With planned Bitcoin legislation, Mexican politicians hope to follow in the footsteps of neighbouring countries.

Spread the love

 190 Interactions,  6 today

“In Mexico, we are going to lead the shift to crypto and fintech,” stated one legislator.

Eduardo Murat Hinojosa, a senator in Mexico’s federal government, has stated that he will present a proposal to parliamentarians aimed at increasing crypto usage in the nation.

In a tweet today, Hinojosa changed his profile picture to feature the senator speaking into a microphone with the iconic “laser eyes,” indicating support for crypto. The lawmaker said he would be “promoting and proposing a legal framework for crypto coins in Mexico’s lower house,” specifically mentioning Bitcoin (BTC).

Hinojosa is not the only Mexican legislator who has shown support for cryptocurrency. Indira Kempis Martinez, a senator from Nuevo León, has also changed her profile picture to portray laser eyes, with Hinojosa referring to her as a friend to the cause.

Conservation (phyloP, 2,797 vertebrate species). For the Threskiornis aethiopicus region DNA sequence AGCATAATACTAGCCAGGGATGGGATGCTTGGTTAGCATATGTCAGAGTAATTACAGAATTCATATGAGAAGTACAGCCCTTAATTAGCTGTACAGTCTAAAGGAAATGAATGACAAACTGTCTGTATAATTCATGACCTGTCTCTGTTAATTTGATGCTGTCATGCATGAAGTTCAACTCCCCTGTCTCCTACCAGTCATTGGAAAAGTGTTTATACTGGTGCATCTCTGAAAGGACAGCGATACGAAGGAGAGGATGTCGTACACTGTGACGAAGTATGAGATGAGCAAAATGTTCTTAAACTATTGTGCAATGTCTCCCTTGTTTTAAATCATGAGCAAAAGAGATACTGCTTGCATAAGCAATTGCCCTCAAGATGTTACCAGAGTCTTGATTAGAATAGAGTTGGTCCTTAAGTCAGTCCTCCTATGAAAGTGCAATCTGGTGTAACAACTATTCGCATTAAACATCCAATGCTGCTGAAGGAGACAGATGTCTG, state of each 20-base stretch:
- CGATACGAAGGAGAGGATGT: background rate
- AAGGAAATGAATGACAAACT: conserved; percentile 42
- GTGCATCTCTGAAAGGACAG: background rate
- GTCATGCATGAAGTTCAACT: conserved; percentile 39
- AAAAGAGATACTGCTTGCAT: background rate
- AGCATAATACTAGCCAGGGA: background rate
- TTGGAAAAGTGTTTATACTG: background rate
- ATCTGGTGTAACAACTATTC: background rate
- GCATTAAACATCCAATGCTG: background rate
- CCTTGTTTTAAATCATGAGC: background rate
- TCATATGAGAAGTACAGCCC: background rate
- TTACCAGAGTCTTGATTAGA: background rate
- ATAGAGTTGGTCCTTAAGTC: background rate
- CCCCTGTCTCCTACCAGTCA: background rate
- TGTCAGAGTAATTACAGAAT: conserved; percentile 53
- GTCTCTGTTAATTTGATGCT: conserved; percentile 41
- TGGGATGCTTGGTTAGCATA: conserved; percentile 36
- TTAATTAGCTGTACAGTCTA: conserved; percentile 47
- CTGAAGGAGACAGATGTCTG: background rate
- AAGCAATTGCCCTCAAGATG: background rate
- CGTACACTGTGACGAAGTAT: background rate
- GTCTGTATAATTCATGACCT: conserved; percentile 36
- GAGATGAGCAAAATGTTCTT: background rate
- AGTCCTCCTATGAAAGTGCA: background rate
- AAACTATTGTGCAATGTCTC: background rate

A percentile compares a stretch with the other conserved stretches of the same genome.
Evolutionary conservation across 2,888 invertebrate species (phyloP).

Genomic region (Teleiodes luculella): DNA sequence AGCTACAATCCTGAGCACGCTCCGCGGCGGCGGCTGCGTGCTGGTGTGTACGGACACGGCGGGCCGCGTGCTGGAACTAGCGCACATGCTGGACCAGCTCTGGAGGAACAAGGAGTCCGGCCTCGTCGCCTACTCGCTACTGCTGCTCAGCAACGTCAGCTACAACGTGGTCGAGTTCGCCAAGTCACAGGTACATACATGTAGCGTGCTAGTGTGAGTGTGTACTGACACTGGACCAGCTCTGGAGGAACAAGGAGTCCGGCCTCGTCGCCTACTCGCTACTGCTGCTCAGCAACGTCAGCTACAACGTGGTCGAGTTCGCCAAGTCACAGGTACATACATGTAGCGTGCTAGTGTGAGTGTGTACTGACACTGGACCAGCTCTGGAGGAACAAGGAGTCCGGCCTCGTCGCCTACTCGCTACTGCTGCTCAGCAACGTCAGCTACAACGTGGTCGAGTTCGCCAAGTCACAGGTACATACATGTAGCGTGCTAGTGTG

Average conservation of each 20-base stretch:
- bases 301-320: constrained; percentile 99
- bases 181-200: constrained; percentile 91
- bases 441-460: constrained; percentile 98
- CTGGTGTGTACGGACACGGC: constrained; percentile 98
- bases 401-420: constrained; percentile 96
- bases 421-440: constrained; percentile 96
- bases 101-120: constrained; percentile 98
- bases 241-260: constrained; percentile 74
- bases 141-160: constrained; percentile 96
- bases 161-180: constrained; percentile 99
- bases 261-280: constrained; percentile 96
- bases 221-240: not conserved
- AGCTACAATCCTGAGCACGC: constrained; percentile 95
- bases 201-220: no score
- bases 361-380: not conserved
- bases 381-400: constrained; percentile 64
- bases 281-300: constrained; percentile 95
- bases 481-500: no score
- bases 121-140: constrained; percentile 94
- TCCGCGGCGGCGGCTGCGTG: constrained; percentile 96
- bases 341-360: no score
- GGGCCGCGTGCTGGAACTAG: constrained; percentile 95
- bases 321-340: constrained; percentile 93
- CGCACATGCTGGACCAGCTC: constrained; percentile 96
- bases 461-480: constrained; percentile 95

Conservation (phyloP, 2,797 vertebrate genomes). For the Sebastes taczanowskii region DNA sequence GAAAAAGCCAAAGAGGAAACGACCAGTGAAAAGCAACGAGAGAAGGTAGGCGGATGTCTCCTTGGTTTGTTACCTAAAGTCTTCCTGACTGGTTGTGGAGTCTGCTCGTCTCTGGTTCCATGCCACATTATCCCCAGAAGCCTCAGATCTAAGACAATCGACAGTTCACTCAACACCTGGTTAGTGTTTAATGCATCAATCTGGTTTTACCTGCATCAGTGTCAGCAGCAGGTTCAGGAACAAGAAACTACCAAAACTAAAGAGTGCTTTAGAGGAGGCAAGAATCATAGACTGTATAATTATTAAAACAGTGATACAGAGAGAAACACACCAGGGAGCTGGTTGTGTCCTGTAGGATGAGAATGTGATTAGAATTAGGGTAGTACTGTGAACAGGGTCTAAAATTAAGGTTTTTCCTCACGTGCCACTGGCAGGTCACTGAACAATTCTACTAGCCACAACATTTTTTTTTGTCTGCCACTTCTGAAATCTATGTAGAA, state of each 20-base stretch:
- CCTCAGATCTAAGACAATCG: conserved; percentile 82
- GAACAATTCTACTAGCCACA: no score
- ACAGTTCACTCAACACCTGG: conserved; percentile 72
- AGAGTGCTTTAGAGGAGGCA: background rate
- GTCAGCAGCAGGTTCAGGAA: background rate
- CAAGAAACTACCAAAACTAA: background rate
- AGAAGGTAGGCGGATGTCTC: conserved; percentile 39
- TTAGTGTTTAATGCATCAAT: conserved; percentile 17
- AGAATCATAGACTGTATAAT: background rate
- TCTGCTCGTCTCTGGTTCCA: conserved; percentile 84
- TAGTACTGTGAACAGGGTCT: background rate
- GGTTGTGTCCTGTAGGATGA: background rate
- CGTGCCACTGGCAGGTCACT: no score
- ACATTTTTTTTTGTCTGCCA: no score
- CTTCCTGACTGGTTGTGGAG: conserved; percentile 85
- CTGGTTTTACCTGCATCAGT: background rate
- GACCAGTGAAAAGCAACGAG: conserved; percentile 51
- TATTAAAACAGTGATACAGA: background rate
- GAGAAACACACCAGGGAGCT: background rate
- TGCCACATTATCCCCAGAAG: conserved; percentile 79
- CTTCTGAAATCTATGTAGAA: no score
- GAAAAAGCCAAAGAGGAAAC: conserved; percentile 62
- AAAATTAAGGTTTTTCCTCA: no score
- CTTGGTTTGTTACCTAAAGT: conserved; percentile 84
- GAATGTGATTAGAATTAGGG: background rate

RECOMMENDED READ:  Elon Musk owns more than $5 billion in Bitcoin "personally as well as via Telsa and SpaceX."

“We are going to lead the shift to crypto and fintech in Mexico,” said Hinojosa.

The social media activity coincides with countries in Latin America appearing to be taking moves towards broader crypto acceptance. El Salvador President Nayib Bukele announced in a video message to delegates of the Bitcoin 2021 conference last week that he will present a bill to the country’s legislature urging that Bitcoin be made legal cash.

On Sunday, Paraguayan congressman Carlitos Rejala intimated that crypto would be linked to “an important project to innovate Paraguay in front of the world” that would begin this week. He said yesterday that he was collaborating with local crypto leaders “in order for Paraguay to become a hub for the world’s crypto investors.”


Despite the fact that many private investors in Mexico support Bitcoin, officials in the nation stated last year that cartels were boosting their use of cryptocurrency to launder cash. At the time, the director of the Mexican Attorney General’s Cyber Investigations Unit stated that the country’s law enforcement lacked the resources needed to combat money laundering involving cryptocurrency.

Leave a Reply

Contact Us